• Brett rushed for 1 to get to Stanford 35
  • With a 4th and 6 and a chance to make a Statement on Stanford 35 - MORA decides to punt. #BruinRevolution

At that point - couple of Stanford gentlemen - sitting infront of us in section 120 just turned around and told us, "thank God you guys have a conservative NFL coach. He is keeping us in the game, just like our guy will give you new life by running up the middle in second half." LOL. Boy, did they turn out to be right.

One thing is for sure. There are lot of Stanford fans, who are not happy with Shaw at all. But hey, I guess for the Trees punting is all about winning and after two years, I get the sense Mora may not be all that different. We will see.


Going into pre-season camp in 2013, we were all fired up about our OL depth:

Consistency is not a word that has commonly been attached to the U.C.L.A. Offensive Line. Several years of misadventures with injuries and grades and transfers and varying personnel were the norm for the Bruins. When I'd write this preview in past years, I would look long and hard for positives and we'd fall back on potential and stab at position changes and in the end we'd be left relying mostly on hope.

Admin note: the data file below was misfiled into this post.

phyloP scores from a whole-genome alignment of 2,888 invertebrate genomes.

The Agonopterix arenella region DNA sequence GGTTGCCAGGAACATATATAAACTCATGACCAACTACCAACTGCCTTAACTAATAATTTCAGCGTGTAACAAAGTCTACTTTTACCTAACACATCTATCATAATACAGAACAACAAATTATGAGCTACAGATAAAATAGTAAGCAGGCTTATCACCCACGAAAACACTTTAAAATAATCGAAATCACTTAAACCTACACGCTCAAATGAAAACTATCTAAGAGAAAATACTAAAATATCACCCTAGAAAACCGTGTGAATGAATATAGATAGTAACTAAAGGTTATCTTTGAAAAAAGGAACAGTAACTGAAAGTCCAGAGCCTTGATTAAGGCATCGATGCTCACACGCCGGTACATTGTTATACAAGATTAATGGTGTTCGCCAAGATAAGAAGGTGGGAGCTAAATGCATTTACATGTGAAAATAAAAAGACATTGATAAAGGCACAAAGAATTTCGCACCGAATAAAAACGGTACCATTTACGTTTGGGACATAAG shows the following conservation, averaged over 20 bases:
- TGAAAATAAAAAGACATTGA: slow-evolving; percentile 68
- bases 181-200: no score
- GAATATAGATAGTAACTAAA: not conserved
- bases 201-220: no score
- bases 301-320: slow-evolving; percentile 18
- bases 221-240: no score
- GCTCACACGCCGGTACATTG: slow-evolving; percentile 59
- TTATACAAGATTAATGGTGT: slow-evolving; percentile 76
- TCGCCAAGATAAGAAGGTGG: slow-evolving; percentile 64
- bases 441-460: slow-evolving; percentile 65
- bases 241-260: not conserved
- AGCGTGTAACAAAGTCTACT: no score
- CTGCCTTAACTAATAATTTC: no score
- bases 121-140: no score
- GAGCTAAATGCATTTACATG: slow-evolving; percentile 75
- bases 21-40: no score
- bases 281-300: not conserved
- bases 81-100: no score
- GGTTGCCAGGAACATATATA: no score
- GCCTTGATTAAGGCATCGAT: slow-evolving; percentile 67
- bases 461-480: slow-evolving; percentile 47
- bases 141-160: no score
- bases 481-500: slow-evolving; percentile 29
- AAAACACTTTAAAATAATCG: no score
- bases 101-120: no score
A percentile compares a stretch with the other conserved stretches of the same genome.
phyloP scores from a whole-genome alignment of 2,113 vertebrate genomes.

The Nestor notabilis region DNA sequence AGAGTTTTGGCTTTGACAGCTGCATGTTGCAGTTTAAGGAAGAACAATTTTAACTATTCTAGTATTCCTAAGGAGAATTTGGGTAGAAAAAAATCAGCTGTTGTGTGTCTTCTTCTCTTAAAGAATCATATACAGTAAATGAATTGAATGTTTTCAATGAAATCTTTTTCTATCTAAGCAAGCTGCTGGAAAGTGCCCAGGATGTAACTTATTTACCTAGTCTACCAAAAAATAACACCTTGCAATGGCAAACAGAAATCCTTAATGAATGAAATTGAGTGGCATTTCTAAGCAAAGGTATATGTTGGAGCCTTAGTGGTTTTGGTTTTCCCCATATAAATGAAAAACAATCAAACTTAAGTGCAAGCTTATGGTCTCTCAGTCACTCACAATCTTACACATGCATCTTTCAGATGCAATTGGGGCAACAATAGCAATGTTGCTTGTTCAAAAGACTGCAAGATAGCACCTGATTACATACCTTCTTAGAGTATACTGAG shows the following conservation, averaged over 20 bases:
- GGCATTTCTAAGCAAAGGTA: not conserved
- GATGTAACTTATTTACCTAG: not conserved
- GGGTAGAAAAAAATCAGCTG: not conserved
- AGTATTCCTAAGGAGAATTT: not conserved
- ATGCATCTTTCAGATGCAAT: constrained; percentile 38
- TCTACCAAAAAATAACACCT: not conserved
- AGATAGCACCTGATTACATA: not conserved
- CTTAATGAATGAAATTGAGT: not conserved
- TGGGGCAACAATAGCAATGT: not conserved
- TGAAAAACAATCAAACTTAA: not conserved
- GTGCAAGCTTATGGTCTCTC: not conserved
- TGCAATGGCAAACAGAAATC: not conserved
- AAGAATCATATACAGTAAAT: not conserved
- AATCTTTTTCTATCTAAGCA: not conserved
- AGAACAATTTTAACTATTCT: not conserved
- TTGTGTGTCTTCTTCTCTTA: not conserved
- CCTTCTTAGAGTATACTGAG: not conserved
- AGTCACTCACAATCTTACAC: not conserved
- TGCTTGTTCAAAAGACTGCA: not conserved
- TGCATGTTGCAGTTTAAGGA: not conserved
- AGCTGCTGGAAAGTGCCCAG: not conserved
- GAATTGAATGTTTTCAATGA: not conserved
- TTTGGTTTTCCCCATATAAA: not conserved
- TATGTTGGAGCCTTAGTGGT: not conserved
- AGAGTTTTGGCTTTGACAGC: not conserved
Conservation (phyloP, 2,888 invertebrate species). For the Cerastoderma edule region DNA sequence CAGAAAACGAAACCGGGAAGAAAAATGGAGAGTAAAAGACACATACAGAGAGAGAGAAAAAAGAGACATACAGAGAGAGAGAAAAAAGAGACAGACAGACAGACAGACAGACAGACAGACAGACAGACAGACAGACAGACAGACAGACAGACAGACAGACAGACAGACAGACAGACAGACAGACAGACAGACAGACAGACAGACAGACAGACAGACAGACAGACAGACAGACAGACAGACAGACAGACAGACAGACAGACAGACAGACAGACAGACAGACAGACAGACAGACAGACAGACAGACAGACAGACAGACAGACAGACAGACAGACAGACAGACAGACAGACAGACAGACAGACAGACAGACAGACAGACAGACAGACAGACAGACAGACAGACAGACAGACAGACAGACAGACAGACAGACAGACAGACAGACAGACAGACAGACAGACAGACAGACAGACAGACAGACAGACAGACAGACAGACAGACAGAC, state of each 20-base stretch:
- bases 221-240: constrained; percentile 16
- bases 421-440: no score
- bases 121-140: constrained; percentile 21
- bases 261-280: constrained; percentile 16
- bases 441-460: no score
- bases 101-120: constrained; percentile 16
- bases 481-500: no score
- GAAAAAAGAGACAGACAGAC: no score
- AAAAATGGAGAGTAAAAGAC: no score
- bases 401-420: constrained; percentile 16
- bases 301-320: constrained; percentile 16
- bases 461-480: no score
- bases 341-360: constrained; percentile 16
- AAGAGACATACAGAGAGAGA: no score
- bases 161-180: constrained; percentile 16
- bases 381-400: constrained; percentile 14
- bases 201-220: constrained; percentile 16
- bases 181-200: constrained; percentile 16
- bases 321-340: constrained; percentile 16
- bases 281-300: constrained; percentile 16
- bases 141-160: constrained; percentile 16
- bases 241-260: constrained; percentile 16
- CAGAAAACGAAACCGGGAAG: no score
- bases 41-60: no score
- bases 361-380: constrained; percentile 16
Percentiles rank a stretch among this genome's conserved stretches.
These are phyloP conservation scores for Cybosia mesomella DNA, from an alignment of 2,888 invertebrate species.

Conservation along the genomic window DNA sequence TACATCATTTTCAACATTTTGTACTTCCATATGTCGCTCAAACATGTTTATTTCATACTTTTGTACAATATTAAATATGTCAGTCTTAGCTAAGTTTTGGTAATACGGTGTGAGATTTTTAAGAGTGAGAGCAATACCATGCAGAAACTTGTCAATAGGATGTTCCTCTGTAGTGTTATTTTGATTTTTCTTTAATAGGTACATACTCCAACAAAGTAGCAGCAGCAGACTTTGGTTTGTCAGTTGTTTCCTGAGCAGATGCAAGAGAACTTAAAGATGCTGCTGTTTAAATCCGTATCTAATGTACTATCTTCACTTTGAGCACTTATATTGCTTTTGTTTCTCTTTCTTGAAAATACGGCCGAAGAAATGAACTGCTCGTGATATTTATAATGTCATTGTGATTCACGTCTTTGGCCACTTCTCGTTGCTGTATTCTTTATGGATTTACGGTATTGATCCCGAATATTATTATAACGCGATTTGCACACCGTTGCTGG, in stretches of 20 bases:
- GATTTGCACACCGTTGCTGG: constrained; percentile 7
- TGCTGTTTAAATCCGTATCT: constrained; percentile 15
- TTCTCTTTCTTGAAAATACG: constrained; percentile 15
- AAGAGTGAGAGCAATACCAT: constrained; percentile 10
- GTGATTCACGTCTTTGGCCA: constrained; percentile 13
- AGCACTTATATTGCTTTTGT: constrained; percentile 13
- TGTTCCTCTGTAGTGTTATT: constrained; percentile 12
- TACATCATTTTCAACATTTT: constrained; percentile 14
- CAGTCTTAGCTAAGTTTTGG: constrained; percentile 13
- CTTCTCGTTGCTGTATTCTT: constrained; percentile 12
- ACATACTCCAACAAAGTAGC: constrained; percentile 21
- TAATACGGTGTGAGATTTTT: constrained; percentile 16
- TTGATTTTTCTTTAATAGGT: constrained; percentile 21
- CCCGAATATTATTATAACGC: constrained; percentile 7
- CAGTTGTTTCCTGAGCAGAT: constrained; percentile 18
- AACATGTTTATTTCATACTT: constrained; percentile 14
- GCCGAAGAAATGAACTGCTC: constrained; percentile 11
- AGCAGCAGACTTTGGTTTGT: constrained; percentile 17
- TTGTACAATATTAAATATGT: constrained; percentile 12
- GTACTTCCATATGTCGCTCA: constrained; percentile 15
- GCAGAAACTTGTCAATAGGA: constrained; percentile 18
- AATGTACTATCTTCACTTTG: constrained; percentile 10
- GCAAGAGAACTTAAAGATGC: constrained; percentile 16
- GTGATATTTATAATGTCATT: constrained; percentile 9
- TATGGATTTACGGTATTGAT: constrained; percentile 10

Fortunately, times have changed, and Bruin fans have a lot more than hope to rely on this season. The Bruins return 4 starters from an 2012 offensive line that was generally quite good. I haven't gone back and look, but I'll bet it's been a very long time since we had that many starters coming back. And while it is comforting to have not just hope, but also talent and experience returning, the 2013 OL unit is also bolstered by an incoming class of linemen can legitimately push those 4 starters and may even be good enough to supplant them by the time kickoff comes. Things in the trenches are good and getting better. And for a welcome change, the Bruins offensive line can reliably be seen as a known strength, rather than a work in progress, as we head into the 2013 pre-season camp.

Yet here we go again.

And, we don't have Jeff Baca to blame this year for one maddening penalties after another from the offensive line. Looks like this is a problem across the board except for XSF. Is this on the players or the coach in charge of the unit?

I get it. We are young. This is all about next year. It's always about "next year" and the "future" for UCLA football, which seems to be forever young. We have been young team for more than a decade now. That's the magic of Dan Guerrero. He's found the fountain of chianti youth, that keeps our major revenue programs young year after year.


I'd love to get more insight on this from folks who have attended practice regularly. Something is off here. Taylor Mazzone was promoted from a graduate assistant to "Y receivers coach" back in January, but in the official site he is specifically listed as a "quarterbacks coach." What exactly are Mazzone's job responsibilities at UCLA?